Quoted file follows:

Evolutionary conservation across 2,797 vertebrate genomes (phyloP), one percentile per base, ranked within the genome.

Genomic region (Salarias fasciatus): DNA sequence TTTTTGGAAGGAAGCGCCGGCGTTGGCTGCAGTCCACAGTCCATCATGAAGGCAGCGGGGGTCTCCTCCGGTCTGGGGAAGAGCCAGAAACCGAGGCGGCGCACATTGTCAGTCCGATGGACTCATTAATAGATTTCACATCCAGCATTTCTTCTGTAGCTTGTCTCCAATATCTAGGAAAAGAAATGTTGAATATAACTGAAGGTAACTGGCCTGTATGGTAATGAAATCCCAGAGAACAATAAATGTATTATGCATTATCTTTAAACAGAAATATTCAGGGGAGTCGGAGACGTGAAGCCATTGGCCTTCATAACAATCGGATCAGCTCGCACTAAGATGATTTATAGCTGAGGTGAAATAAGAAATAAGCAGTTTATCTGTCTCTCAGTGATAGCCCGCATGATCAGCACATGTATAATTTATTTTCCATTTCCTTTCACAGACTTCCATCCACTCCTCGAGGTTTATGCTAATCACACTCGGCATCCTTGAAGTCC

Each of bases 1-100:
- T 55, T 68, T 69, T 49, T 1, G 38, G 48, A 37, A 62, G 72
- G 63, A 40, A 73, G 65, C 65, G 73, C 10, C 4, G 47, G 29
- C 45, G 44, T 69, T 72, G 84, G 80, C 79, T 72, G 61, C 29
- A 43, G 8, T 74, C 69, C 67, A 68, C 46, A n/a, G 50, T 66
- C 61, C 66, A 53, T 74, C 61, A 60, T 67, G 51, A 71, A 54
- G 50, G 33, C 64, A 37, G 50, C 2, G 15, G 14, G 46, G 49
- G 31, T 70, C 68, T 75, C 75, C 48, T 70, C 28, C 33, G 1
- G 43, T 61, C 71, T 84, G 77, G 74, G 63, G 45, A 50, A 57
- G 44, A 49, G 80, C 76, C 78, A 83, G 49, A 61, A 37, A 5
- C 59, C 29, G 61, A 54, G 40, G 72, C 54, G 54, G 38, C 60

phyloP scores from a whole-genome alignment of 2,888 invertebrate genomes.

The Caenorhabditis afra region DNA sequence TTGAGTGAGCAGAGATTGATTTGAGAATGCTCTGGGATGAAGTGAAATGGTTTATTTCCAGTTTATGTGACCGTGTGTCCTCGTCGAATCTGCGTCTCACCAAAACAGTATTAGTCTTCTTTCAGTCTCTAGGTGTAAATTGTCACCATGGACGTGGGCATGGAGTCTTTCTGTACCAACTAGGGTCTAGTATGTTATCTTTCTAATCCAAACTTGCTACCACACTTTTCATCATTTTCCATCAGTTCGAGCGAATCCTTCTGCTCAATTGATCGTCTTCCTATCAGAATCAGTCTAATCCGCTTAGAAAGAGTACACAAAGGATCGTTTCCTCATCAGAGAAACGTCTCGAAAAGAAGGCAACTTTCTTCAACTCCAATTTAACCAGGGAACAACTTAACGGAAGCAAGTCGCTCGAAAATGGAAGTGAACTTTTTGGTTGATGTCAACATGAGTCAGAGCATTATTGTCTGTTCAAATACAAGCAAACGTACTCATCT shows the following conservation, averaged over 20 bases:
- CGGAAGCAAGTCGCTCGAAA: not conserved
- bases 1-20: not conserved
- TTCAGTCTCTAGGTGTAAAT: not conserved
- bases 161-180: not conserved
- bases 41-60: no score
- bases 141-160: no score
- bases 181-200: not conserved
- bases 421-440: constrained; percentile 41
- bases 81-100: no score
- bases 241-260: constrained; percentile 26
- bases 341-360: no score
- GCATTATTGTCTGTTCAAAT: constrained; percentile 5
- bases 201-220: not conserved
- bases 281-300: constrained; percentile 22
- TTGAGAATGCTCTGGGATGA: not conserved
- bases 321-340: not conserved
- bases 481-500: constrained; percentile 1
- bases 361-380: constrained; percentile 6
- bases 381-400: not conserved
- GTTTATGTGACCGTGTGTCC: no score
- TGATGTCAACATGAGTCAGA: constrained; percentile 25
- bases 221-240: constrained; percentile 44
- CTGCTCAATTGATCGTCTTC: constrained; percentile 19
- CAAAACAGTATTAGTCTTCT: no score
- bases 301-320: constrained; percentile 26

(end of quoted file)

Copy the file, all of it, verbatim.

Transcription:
Evolutionary conservation across 2,797 vertebrate genomes (phyloP), one percentile per base, ranked within the genome.

Genomic region (Salarias fasciatus): DNA sequence TTTTTGGAAGGAAGCGCCGGCGTTGGCTGCAGTCCACAGTCCATCATGAAGGCAGCGGGGGTCTCCTCCGGTCTGGGGAAGAGCCAGAAACCGAGGCGGCGCACATTGTCAGTCCGATGGACTCATTAATAGATTTCACATCCAGCATTTCTTCTGTAGCTTGTCTCCAATATCTAGGAAAAGAAATGTTGAATATAACTGAAGGTAACTGGCCTGTATGGTAATGAAATCCCAGAGAACAATAAATGTATTATGCATTATCTTTAAACAGAAATATTCAGGGGAGTCGGAGACGTGAAGCCATTGGCCTTCATAACAATCGGATCAGCTCGCACTAAGATGATTTATAGCTGAGGTGAAATAAGAAATAAGCAGTTTATCTGTCTCTCAGTGATAGCCCGCATGATCAGCACATGTATAATTTATTTTCCATTTCCTTTCACAGACTTCCATCCACTCCTCGAGGTTTATGCTAATCACACTCGGCATCCTTGAAGTCC

Each of bases 1-100:
- T 55, T 68, T 69, T 49, T 1, G 38, G 48, A 37, A 62, G 72
- G 63, A 40, A 73, G 65, C 65, G 73, C 10, C 4, G 47, G 29
- C 45, G 44, T 69, T 72, G 84, G 80, C 79, T 72, G 61, C 29
- A 43, G 8, T 74, C 69, C 67, A 68, C 46, A n/a, G 50, T 66
- C 61, C 66, A 53, T 74, C 61, A 60, T 67, G 51, A 71, A 54
- G 50, G 33, C 64, A 37, G 50, C 2, G 15, G 14, G 46, G 49
- G 31, T 70, C 68, T 75, C 75, C 48, T 70, C 28, C 33, G 1
- G 43, T 61, C 71, T 84, G 77, G 74, G 63, G 45, A 50, A 57
- G 44, A 49, G 80, C 76, C 78, A 83, G 49, A 61, A 37, A 5
- C 59, C 29, G 61, A 54, G 40, G 72, C 54, G 54, G 38, C 60

phyloP scores from a whole-genome alignment of 2,888 invertebrate genomes.

The Caenorhabditis afra region DNA sequence TTGAGTGAGCAGAGATTGATTTGAGAATGCTCTGGGATGAAGTGAAATGGTTTATTTCCAGTTTATGTGACCGTGTGTCCTCGTCGAATCTGCGTCTCACCAAAACAGTATTAGTCTTCTTTCAGTCTCTAGGTGTAAATTGTCACCATGGACGTGGGCATGGAGTCTTTCTGTACCAACTAGGGTCTAGTATGTTATCTTTCTAATCCAAACTTGCTACCACACTTTTCATCATTTTCCATCAGTTCGAGCGAATCCTTCTGCTCAATTGATCGTCTTCCTATCAGAATCAGTCTAATCCGCTTAGAAAGAGTACACAAAGGATCGTTTCCTCATCAGAGAAACGTCTCGAAAAGAAGGCAACTTTCTTCAACTCCAATTTAACCAGGGAACAACTTAACGGAAGCAAGTCGCTCGAAAATGGAAGTGAACTTTTTGGTTGATGTCAACATGAGTCAGAGCATTATTGTCTGTTCAAATACAAGCAAACGTACTCATCT shows the following conservation, averaged over 20 bases:
- CGGAAGCAAGTCGCTCGAAA: not conserved
- bases 1-20: not conserved
- TTCAGTCTCTAGGTGTAAAT: not conserved
- bases 161-180: not conserved
- bases 41-60: no score
- bases 141-160: no score
- bases 181-200: not conserved
- bases 421-440: constrained; percentile 41
- bases 81-100: no score
- bases 241-260: constrained; percentile 26
- bases 341-360: no score
- GCATTATTGTCTGTTCAAAT: constrained; percentile 5
- bases 201-220: not conserved
- bases 281-300: constrained; percentile 22
- TTGAGAATGCTCTGGGATGA: not conserved
- bases 321-340: not conserved
- bases 481-500: constrained; percentile 1
- bases 361-380: constrained; percentile 6
- bases 381-400: not conserved
- GTTTATGTGACCGTGTGTCC: no score
- TGATGTCAACATGAGTCAGA: constrained; percentile 25
- bases 221-240: constrained; percentile 44
- CTGCTCAATTGATCGTCTTC: constrained; percentile 19
- CAAAACAGTATTAGTCTTCT: no score
- bases 301-320: constrained; percentile 26